Sunday, December 07, 2008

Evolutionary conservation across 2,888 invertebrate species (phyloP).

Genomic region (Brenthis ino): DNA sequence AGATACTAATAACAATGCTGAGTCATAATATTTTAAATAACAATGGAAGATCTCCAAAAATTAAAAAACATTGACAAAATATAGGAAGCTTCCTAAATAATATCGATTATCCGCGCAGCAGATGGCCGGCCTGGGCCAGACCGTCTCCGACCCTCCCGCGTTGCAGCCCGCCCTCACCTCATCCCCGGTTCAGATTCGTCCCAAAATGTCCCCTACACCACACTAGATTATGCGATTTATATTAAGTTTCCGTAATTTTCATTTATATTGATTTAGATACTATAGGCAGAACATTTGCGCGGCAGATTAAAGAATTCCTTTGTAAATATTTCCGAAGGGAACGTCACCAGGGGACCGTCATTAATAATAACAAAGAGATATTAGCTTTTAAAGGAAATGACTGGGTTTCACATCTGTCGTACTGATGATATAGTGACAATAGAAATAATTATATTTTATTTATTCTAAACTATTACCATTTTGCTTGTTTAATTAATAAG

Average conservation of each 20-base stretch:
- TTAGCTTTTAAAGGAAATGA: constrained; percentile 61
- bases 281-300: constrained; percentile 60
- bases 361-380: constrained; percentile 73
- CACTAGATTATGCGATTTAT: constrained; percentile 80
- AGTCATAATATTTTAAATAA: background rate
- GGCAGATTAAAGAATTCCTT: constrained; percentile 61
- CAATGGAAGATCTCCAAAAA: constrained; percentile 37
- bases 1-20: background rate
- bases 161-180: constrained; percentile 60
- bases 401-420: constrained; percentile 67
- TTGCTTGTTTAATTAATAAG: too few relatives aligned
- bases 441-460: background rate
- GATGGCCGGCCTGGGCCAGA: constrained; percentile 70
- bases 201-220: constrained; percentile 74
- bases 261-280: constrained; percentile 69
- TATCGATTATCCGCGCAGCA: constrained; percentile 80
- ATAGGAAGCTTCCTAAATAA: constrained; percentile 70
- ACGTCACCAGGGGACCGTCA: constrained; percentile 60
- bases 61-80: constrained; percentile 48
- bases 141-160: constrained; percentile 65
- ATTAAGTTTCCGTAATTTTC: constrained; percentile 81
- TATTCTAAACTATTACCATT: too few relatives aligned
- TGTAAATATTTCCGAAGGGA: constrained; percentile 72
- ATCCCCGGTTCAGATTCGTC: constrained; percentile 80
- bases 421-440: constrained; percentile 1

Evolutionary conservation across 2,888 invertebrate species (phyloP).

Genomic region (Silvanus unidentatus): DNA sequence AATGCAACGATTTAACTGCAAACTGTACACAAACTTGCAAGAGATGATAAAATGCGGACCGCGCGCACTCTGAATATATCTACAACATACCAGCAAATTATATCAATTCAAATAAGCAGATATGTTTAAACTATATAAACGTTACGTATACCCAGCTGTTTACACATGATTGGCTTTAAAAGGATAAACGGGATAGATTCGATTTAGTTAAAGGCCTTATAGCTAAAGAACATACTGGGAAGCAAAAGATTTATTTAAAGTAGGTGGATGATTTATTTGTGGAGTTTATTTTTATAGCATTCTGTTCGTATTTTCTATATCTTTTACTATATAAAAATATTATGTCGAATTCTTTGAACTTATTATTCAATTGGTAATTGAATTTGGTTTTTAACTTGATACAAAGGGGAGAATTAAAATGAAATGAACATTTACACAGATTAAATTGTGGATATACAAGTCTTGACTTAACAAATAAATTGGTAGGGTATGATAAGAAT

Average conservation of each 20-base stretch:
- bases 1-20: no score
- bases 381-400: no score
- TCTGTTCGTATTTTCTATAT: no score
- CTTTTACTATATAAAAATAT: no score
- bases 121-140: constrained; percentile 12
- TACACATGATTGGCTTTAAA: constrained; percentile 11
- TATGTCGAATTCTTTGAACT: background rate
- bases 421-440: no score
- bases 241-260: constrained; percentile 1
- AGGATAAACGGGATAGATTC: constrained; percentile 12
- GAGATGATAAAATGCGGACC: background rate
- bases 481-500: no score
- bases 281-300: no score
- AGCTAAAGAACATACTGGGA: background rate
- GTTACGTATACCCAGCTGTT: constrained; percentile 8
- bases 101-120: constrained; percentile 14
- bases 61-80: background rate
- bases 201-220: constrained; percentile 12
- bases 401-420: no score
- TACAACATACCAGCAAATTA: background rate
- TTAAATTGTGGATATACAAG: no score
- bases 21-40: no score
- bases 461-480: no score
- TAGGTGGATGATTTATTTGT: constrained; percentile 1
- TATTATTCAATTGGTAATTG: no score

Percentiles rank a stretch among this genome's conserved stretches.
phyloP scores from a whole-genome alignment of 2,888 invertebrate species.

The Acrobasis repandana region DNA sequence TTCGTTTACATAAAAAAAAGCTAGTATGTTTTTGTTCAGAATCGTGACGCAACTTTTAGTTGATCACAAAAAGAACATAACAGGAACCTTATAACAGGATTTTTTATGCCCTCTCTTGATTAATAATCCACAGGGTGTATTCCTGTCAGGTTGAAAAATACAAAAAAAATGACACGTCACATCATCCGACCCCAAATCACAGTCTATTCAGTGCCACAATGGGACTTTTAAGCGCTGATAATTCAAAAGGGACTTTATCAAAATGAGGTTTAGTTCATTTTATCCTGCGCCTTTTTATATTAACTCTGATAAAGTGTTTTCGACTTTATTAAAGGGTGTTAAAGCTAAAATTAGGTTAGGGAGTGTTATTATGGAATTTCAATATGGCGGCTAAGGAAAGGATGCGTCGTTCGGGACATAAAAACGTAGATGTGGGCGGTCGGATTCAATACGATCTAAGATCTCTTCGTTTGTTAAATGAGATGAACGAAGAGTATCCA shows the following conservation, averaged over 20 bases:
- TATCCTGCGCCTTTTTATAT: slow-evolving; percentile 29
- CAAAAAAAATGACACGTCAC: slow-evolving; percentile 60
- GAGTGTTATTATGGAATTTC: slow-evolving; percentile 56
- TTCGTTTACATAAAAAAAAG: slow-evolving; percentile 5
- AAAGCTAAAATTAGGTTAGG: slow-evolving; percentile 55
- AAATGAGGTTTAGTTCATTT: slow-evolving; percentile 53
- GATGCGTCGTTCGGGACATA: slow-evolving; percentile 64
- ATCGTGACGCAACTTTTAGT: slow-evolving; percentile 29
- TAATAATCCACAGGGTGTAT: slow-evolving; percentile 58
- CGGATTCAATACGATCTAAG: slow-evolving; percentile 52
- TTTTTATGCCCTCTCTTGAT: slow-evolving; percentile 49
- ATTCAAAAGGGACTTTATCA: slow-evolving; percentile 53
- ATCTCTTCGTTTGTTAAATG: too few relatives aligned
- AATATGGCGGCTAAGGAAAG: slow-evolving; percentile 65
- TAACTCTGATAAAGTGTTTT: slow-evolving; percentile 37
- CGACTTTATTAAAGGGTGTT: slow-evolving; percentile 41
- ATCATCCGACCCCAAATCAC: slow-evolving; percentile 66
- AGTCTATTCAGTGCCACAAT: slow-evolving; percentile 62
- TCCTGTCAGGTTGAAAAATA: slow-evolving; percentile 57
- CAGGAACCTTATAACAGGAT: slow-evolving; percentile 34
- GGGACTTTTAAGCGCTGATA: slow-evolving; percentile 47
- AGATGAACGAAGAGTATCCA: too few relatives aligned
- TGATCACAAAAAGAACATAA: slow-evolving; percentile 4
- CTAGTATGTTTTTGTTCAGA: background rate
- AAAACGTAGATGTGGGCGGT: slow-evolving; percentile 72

By Daniel Cancel Dec. 7 (Bloomberg) -- Venezuelan President Hugo Chavez said his country’s economy will face difficult years ahead as the world financial crisis expands and demand for oil, Venezuela’s principal export, wanes. Venezuela is prepared to confront the crisis and should restrict spending to strictly necessary items while saving as much as possible, Chavez said in comments on state television. “The world is in crisis,” he said. “It hasn’t hit Venezuela yet, but we can’t say that a crisis of this magnitude, depth and impact won’t affect us. The economy will go through difficult moments in coming years without a doubt. But Venezuela has what it takes to navigate through the storm.” Venezuela, the biggest oil exporter in the Western Hemisphere, depends on oil for 90 percent of its export revenue and 50 percent of its government spending. Chavez has called on his government to follow an “austere” budget next year and to reduce spending. The Venezuelan oil basket, a benchmark of prices for oil exports, dropped 12.9 percent last week to $34.49 a barrel on Dec. 5, according to the Energy and Oil Ministry which publishes the basket price each week. The price for Venezuelan oil has plunged 73 percent from a record in July. Venezuela’s economy is slowing after years of growth. The economy expanded 4.6 percent in the third quarter from a year earlier, the lowest rate in five years as annual inflation accelerated to a five-year high of 36 percent in September. To contact the reporter on this story: Daniel Cancel in Caracas at firstname.lastname@example.org.
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